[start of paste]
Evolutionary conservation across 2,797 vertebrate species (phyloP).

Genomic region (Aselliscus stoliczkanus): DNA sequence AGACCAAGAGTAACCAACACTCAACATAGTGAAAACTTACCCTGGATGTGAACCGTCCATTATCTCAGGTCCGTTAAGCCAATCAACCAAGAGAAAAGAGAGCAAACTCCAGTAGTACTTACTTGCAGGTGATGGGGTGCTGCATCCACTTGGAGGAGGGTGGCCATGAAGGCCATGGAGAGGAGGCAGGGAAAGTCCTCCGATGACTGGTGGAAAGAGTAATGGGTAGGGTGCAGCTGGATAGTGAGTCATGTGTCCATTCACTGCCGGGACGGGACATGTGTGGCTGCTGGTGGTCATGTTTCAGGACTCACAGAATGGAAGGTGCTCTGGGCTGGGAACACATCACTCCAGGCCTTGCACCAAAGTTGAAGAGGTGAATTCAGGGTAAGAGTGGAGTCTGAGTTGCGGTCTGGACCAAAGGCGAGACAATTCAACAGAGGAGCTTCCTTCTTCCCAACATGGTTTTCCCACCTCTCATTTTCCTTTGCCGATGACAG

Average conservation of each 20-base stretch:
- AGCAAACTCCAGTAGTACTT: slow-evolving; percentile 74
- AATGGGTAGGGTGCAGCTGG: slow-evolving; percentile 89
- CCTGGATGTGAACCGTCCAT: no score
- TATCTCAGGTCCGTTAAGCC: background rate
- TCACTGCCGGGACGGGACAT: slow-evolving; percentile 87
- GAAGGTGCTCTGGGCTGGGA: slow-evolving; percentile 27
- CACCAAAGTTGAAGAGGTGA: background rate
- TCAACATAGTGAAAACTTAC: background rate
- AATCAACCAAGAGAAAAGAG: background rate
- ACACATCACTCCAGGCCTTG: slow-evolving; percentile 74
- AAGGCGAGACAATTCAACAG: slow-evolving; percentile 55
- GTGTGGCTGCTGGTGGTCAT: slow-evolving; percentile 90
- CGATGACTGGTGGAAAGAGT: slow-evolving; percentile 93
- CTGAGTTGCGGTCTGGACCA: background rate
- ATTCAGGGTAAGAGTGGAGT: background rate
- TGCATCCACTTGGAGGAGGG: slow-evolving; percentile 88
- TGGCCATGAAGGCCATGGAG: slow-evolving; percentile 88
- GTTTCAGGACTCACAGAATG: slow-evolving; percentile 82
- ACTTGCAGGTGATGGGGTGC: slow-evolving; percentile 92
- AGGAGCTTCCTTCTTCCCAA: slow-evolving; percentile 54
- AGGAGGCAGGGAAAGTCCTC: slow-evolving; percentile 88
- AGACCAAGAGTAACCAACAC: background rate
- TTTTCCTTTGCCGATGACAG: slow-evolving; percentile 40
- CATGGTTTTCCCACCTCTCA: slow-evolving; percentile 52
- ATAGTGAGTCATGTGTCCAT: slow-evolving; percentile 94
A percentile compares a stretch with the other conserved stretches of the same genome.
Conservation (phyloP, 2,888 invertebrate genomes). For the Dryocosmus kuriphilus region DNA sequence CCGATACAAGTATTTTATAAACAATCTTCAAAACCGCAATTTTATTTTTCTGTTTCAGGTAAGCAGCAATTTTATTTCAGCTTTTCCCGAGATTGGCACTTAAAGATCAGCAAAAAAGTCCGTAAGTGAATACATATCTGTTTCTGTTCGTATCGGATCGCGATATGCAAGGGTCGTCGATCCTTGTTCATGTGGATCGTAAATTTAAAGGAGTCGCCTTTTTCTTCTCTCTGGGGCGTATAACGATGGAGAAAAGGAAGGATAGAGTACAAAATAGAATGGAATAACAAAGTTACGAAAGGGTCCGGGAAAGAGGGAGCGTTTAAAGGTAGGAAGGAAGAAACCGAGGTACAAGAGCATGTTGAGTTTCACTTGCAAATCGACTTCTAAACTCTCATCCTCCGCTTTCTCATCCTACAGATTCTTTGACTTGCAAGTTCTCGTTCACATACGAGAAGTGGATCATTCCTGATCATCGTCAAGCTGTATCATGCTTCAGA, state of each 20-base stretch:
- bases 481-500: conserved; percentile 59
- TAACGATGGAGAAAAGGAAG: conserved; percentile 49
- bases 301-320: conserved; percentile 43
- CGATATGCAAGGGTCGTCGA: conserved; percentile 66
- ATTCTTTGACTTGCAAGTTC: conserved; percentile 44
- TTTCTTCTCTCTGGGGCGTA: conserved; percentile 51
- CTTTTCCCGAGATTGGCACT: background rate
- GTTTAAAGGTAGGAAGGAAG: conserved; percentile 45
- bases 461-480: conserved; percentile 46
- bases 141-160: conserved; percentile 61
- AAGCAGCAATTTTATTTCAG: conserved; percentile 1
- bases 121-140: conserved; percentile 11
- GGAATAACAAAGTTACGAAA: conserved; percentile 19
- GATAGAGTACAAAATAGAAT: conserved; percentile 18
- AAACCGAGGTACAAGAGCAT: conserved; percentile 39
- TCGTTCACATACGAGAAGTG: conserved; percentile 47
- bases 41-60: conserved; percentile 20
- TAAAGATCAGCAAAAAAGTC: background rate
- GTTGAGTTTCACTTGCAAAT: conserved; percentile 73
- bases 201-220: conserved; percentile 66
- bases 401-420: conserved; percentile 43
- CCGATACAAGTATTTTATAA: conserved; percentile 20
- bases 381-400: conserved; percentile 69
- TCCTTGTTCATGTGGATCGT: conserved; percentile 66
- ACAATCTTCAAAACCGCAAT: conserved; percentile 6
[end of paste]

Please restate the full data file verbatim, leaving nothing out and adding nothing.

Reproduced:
Evolutionary conservation across 2,797 vertebrate species (phyloP).

Genomic region (Aselliscus stoliczkanus): DNA sequence AGACCAAGAGTAACCAACACTCAACATAGTGAAAACTTACCCTGGATGTGAACCGTCCATTATCTCAGGTCCGTTAAGCCAATCAACCAAGAGAAAAGAGAGCAAACTCCAGTAGTACTTACTTGCAGGTGATGGGGTGCTGCATCCACTTGGAGGAGGGTGGCCATGAAGGCCATGGAGAGGAGGCAGGGAAAGTCCTCCGATGACTGGTGGAAAGAGTAATGGGTAGGGTGCAGCTGGATAGTGAGTCATGTGTCCATTCACTGCCGGGACGGGACATGTGTGGCTGCTGGTGGTCATGTTTCAGGACTCACAGAATGGAAGGTGCTCTGGGCTGGGAACACATCACTCCAGGCCTTGCACCAAAGTTGAAGAGGTGAATTCAGGGTAAGAGTGGAGTCTGAGTTGCGGTCTGGACCAAAGGCGAGACAATTCAACAGAGGAGCTTCCTTCTTCCCAACATGGTTTTCCCACCTCTCATTTTCCTTTGCCGATGACAG

Average conservation of each 20-base stretch:
- AGCAAACTCCAGTAGTACTT: slow-evolving; percentile 74
- AATGGGTAGGGTGCAGCTGG: slow-evolving; percentile 89
- CCTGGATGTGAACCGTCCAT: no score
- TATCTCAGGTCCGTTAAGCC: background rate
- TCACTGCCGGGACGGGACAT: slow-evolving; percentile 87
- GAAGGTGCTCTGGGCTGGGA: slow-evolving; percentile 27
- CACCAAAGTTGAAGAGGTGA: background rate
- TCAACATAGTGAAAACTTAC: background rate
- AATCAACCAAGAGAAAAGAG: background rate
- ACACATCACTCCAGGCCTTG: slow-evolving; percentile 74
- AAGGCGAGACAATTCAACAG: slow-evolving; percentile 55
- GTGTGGCTGCTGGTGGTCAT: slow-evolving; percentile 90
- CGATGACTGGTGGAAAGAGT: slow-evolving; percentile 93
- CTGAGTTGCGGTCTGGACCA: background rate
- ATTCAGGGTAAGAGTGGAGT: background rate
- TGCATCCACTTGGAGGAGGG: slow-evolving; percentile 88
- TGGCCATGAAGGCCATGGAG: slow-evolving; percentile 88
- GTTTCAGGACTCACAGAATG: slow-evolving; percentile 82
- ACTTGCAGGTGATGGGGTGC: slow-evolving; percentile 92
- AGGAGCTTCCTTCTTCCCAA: slow-evolving; percentile 54
- AGGAGGCAGGGAAAGTCCTC: slow-evolving; percentile 88
- AGACCAAGAGTAACCAACAC: background rate
- TTTTCCTTTGCCGATGACAG: slow-evolving; percentile 40
- CATGGTTTTCCCACCTCTCA: slow-evolving; percentile 52
- ATAGTGAGTCATGTGTCCAT: slow-evolving; percentile 94
A percentile compares a stretch with the other conserved stretches of the same genome.
Conservation (phyloP, 2,888 invertebrate genomes). For the Dryocosmus kuriphilus region DNA sequence CCGATACAAGTATTTTATAAACAATCTTCAAAACCGCAATTTTATTTTTCTGTTTCAGGTAAGCAGCAATTTTATTTCAGCTTTTCCCGAGATTGGCACTTAAAGATCAGCAAAAAAGTCCGTAAGTGAATACATATCTGTTTCTGTTCGTATCGGATCGCGATATGCAAGGGTCGTCGATCCTTGTTCATGTGGATCGTAAATTTAAAGGAGTCGCCTTTTTCTTCTCTCTGGGGCGTATAACGATGGAGAAAAGGAAGGATAGAGTACAAAATAGAATGGAATAACAAAGTTACGAAAGGGTCCGGGAAAGAGGGAGCGTTTAAAGGTAGGAAGGAAGAAACCGAGGTACAAGAGCATGTTGAGTTTCACTTGCAAATCGACTTCTAAACTCTCATCCTCCGCTTTCTCATCCTACAGATTCTTTGACTTGCAAGTTCTCGTTCACATACGAGAAGTGGATCATTCCTGATCATCGTCAAGCTGTATCATGCTTCAGA, state of each 20-base stretch:
- bases 481-500: conserved; percentile 59
- TAACGATGGAGAAAAGGAAG: conserved; percentile 49
- bases 301-320: conserved; percentile 43
- CGATATGCAAGGGTCGTCGA: conserved; percentile 66
- ATTCTTTGACTTGCAAGTTC: conserved; percentile 44
- TTTCTTCTCTCTGGGGCGTA: conserved; percentile 51
- CTTTTCCCGAGATTGGCACT: background rate
- GTTTAAAGGTAGGAAGGAAG: conserved; percentile 45
- bases 461-480: conserved; percentile 46
- bases 141-160: conserved; percentile 61
- AAGCAGCAATTTTATTTCAG: conserved; percentile 1
- bases 121-140: conserved; percentile 11
- GGAATAACAAAGTTACGAAA: conserved; percentile 19
- GATAGAGTACAAAATAGAAT: conserved; percentile 18
- AAACCGAGGTACAAGAGCAT: conserved; percentile 39
- TCGTTCACATACGAGAAGTG: conserved; percentile 47
- bases 41-60: conserved; percentile 20
- TAAAGATCAGCAAAAAAGTC: background rate
- GTTGAGTTTCACTTGCAAAT: conserved; percentile 73
- bases 201-220: conserved; percentile 66
- bases 401-420: conserved; percentile 43
- CCGATACAAGTATTTTATAA: conserved; percentile 20
- bases 381-400: conserved; percentile 69
- TCCTTGTTCATGTGGATCGT: conserved; percentile 66
- ACAATCTTCAAAACCGCAAT: conserved; percentile 6